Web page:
Thank you both for your responses. You provided deeper insight into the complicated issues surrounding NIPS and CVS and how these options are (mis)understood by genetic counselors and patients. I hope other readers gain as much from your replies as I did.

        Also, apologies to you, Bob, for getting your name wrong in my first post! I tried to go back and correct it when I realized my mistake, but there is no option to edit a post once it is up.

  6. Sarah

    Just a quick point- most of these tests are being marketed as ‘accurate’ or ‘having hgh accuracy’ when in fact it’s sensititvity and specificity they have high values for, not accuracy. This can be seen on some of the results where accuracy is given for some conditions but not all, and sensitivity and specifity is gven for all conditions.
    I’m still not 100% comfortable with the expanded screening (22q11 for example) in the absence of a anomaly on ultrasound – especially with highly variable conditions. I don’t think there has been enough thought about how to counsel women about these rare conditions and possible outcomes. And when it expands even further what do we do? There were some great lessons about this with how to give prenatal microarray results (Women’s experiences receiving abnormal prenatal chromosomal microarray testing results, Bernhardt et al) that I think we need to address asap!

  7. Leslie

    What is interesting to me is that there are, in my experience, patients that are ready to proceed with termination following positive NIPT/NIPS results and patients that essentially see this test as no different that a Quad screen. My dilemma with the test is based on more than one issue: on the one hand, for women who are using the test purely to get as much information as they can without the risk of an invasive procedure (the majority of the population at my clinic), it’s very useful. Women see the test as a way to find out that important information (knowledge is power!), and if by chance there is a false positive, then all the better for them. The woman was prepared for the “worst case scenario” (for want of a better phrase).
    I have also had those that I think actually grossly underestimate the power of the test, and remain quite skeptical until after delivery. I’ve had patient do their own research and actually become even more skeptical about the test. Though, to some degree, I imagine this is often a coping mechanism – it’s easier to say, “Well, it’s just screening,” than to accept the very high risk for a fetal chromosome abnormality.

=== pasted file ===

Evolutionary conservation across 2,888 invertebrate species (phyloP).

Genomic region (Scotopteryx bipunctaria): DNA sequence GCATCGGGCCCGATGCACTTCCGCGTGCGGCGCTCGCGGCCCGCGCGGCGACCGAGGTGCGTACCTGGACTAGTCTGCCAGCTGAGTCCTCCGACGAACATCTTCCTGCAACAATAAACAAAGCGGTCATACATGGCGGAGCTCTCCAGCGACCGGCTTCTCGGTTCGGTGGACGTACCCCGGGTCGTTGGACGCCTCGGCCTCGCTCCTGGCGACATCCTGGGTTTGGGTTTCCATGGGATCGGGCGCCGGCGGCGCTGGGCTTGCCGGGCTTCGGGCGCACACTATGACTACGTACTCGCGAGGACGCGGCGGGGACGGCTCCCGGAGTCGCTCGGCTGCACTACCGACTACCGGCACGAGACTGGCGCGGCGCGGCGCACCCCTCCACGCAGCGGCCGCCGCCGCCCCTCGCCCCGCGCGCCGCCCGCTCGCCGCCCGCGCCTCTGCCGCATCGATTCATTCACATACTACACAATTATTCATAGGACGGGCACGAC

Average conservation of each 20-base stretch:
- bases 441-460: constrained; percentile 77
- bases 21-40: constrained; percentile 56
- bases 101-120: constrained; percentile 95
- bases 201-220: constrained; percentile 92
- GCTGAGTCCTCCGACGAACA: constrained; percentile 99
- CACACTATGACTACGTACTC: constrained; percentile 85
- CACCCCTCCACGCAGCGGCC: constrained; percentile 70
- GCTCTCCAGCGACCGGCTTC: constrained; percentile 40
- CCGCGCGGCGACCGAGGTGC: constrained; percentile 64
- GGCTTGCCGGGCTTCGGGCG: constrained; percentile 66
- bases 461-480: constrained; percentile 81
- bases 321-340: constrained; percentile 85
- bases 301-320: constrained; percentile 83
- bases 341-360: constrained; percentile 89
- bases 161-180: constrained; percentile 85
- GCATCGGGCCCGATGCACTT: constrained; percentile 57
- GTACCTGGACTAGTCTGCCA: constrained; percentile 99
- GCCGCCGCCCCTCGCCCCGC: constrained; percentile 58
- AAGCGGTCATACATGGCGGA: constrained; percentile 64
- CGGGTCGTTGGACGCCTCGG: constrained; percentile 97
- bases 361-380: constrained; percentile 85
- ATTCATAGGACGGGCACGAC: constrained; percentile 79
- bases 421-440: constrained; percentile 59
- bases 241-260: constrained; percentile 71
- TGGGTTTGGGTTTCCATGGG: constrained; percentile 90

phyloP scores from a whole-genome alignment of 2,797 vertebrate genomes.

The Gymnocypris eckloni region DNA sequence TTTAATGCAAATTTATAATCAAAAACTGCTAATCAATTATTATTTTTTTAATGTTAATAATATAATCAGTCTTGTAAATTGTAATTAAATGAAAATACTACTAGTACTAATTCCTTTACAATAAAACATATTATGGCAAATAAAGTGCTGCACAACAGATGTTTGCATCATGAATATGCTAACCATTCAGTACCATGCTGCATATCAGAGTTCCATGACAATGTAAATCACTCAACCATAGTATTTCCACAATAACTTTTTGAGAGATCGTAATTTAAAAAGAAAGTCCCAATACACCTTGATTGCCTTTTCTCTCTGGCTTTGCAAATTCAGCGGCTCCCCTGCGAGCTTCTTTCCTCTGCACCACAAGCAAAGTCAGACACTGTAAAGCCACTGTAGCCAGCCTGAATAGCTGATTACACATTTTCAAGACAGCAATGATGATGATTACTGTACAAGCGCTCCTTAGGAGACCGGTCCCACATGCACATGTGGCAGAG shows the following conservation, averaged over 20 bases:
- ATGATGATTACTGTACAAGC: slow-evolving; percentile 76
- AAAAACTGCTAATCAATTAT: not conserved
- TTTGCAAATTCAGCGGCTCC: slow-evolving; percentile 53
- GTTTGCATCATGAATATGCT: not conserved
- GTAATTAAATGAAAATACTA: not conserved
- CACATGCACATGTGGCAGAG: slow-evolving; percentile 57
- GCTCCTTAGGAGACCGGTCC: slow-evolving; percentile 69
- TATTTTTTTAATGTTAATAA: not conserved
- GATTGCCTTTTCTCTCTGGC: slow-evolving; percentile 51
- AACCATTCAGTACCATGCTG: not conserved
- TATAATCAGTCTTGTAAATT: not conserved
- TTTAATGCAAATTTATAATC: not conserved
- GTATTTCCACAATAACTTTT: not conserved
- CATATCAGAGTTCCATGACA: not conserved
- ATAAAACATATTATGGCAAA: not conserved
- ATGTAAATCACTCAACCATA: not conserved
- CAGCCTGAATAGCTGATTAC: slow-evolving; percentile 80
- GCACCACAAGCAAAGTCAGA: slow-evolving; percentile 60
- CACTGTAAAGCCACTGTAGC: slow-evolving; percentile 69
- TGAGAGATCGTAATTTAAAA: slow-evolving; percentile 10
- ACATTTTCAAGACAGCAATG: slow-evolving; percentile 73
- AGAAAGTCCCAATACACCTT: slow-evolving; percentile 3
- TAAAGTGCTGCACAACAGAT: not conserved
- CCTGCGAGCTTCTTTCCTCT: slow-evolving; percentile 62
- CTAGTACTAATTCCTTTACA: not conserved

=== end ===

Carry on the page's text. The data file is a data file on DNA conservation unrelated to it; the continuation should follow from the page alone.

On the other hand, there are those who use the test because maybe they would like to avoid an invasive procedure, if possible, but they are using their test results for decision-making, and not purely for information to prepare for a child with special needs or a lethal condition. For these women, there are some ready to terminate just with the NIPS results because they did research and found how very low the false-positive rates are. There are others who may see the necessity to confirm with CVS or amnio because high accuracy is not the same as 100% accuracy, without any discussion from me. Still, often, it seems that no matter how clear I try to be about this test not being 100%, there are still women who are ready to make permanent decisions based on this screening. So far, I have been able to help these women see the reasoning behind confirming with traditional invasive procedures, but I dread the day when one of my patients goes forward with a termination against medical advice and recommendations.

    • Sarah

      Leslie- I completely agree that it’s concerning how many women are making decisions about termination solely based on NIPS results. I’ve heard from one of the cyto labs in the city I’m in that they are receiving products of conception for karyotyping after TOP based on NIPS results. They luckily have not had discrepant results but it’s only a matter of time. I’m not sure whether there’s people unergoing TOP based on first trimester screening results but I susect it would be a lot less likely because there’s more knowledge around that test and the false positive rate.

  8. Robert Resta

    Sarah and Leslie
    You both make good and worrisome points which further highlight the need – no, the ethical imperative – for labs to advertise their products honestly, openly, and accurately.

    Bob Resta